I've found myself in both situations as a collaborative pianist. (I've had personal conflict with other musicians as well, but that is another post. Today's post focuses solely on the musical disagreement.) When two highly opinionated artists bring opposing idea to the table, the exploration begins. Considering both points of view with honesty and fresh eyes allows a new interpretation to emerge that often results in the musical magic we constantly strive for. However, when one member of the ensemble refuses to bend, others can feel slighted and that their opinions are inferior. In any ensemble, every member is important and has ideas to bring to the table. The issue is deciding how to consider all of these ideas and still end up with a musically sound result.
I'm not perfect by any means and have been known to make others feel inferior. I hate it, but I recognize that it can be a problem for me, especially in relation to music making. I find this happens most often when I am sensing that my contributions are under-appreciated by the other musicians involved. I despise when a "know-it-all" attempts to show me the error of my ways in a manner that will cause me public embarrassment. Those are the times that I generally come out with both guns blazing! Here are a few techniques that I try to employ in these situations to avoid the possible train wrecks of music making.
- Allow others the opportunity to express their ideas. It seems so simple, but it can save a lot of heartache! Even if I disagree with the logic, I can respectfully listen and then respond calmly.
- Clearly establish a time frame. Nothing will get me in an uproar quicker than suggestions for change being offered in the 11th hour! While our performances never become perfect and above the need for modification, I personally find that there must be a date for an upcoming performance when we simply have to agree that this is the interpretation of the score that we are going to present. After that date, I encourage players to make note of ideas that can be used when the piece is programmed again in the future. (Please understand. I am not talking about wrong notes here. I'm referring to things such as phrasing, accents, etc.)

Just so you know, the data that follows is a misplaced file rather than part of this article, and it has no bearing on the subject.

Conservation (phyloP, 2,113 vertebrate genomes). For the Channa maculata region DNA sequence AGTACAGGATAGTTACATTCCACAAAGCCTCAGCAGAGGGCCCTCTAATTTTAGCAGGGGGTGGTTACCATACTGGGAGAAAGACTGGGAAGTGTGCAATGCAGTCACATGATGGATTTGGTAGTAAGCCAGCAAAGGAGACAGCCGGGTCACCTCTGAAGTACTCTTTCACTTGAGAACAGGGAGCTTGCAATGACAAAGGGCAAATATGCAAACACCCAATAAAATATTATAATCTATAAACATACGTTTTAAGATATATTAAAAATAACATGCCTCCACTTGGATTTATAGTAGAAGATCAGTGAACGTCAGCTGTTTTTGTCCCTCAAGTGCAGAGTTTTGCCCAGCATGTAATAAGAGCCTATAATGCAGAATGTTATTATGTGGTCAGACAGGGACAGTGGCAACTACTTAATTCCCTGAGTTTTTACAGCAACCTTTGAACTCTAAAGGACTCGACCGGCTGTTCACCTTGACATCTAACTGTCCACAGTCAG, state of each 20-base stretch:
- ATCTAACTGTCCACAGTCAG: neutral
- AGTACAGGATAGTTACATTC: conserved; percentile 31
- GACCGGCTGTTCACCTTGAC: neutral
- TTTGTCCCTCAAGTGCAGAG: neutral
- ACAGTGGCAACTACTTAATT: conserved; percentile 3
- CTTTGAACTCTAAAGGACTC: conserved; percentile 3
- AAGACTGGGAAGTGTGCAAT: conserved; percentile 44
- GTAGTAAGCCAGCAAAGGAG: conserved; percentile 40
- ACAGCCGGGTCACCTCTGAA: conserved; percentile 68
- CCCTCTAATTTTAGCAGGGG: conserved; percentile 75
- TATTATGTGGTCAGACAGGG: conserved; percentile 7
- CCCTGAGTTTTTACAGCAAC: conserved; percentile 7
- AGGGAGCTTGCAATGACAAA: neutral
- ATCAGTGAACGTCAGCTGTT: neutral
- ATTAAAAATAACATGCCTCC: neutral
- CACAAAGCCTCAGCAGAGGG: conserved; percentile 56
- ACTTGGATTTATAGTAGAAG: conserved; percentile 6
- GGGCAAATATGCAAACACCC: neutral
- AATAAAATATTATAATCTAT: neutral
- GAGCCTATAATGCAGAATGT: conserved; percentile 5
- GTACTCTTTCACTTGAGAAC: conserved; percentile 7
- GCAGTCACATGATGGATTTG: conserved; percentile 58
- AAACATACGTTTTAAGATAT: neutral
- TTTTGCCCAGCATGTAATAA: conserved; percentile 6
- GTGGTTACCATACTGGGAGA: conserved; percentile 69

- Clarify who has the ultimate decision. Clearly the decision will normally be made by the musician who is featured most of the time. That makes early sonatas a little easier. When more people are involved and/or all lines are truly equal, it can become more difficult to make a fair decision. Let's be realistic: we're never going to agree on everything! In order to present a clear interpretation of a piece, it often has to be the vision of a single person after they have carefully listened to the ideas of others. It may be advisable to allow each member of a small ensemble (2-4 players) be responsible for the direction of a specific piece -- especially if everyone is a volunteer player!
- Keep personal issues and performance issues separate. How I wish this would always be practiced! I have seen more performances fall apart because the two aspects could not be separated. I want to be friendly and welcoming to you while we're performing together, but it is not necessary that we be the greatest of friends. As a general rule, I don't socialize with the musicians I am performing with. That's simply my preference. One of the most rewarding ensembles I have experienced stopped working together because of this very fact. While we performed together wonderfully, personal differences could not be left outside the rehearsal hall. To this day it saddens me to recall those final performances, but I am not naive enough to think that things can be corrected.